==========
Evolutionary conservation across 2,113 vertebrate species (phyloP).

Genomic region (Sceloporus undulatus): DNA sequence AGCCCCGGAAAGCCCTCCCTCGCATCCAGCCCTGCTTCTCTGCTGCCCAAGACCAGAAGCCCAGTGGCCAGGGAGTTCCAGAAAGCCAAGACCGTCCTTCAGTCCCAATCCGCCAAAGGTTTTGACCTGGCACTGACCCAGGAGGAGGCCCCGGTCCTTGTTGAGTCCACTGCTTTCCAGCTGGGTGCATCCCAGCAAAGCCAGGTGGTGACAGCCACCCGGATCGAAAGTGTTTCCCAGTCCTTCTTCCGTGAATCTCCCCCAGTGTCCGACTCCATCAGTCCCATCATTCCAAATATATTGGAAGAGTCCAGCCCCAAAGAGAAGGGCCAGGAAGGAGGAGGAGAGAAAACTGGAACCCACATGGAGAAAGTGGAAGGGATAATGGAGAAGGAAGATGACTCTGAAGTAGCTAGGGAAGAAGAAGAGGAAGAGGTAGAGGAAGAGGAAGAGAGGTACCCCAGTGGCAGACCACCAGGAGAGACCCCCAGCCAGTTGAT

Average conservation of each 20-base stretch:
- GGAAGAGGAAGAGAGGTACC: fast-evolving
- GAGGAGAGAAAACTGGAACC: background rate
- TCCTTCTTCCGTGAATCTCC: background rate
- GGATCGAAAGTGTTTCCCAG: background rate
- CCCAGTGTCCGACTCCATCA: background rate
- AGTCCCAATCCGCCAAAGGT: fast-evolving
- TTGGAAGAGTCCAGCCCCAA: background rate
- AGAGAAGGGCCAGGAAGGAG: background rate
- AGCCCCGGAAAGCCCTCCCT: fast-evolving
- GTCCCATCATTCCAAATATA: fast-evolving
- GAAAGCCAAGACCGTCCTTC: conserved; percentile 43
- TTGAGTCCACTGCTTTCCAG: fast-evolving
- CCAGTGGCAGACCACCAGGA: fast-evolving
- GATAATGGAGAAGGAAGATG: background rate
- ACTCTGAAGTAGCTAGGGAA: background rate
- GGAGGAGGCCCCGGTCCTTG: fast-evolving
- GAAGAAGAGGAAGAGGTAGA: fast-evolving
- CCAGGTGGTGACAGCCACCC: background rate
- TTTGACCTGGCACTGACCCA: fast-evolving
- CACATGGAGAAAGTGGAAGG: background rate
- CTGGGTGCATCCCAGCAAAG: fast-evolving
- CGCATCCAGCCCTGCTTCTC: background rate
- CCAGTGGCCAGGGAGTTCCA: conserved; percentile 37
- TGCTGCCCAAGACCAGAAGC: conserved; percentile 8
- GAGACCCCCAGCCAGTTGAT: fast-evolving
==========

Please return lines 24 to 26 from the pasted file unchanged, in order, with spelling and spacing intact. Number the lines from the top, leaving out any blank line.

- CTGGGTGCATCCCAGCAAAG: fast-evolving
- CGCATCCAGCCCTGCTTCTC: background rate
- CCAGTGGCCAGGGAGTTCCA: conserved; percentile 37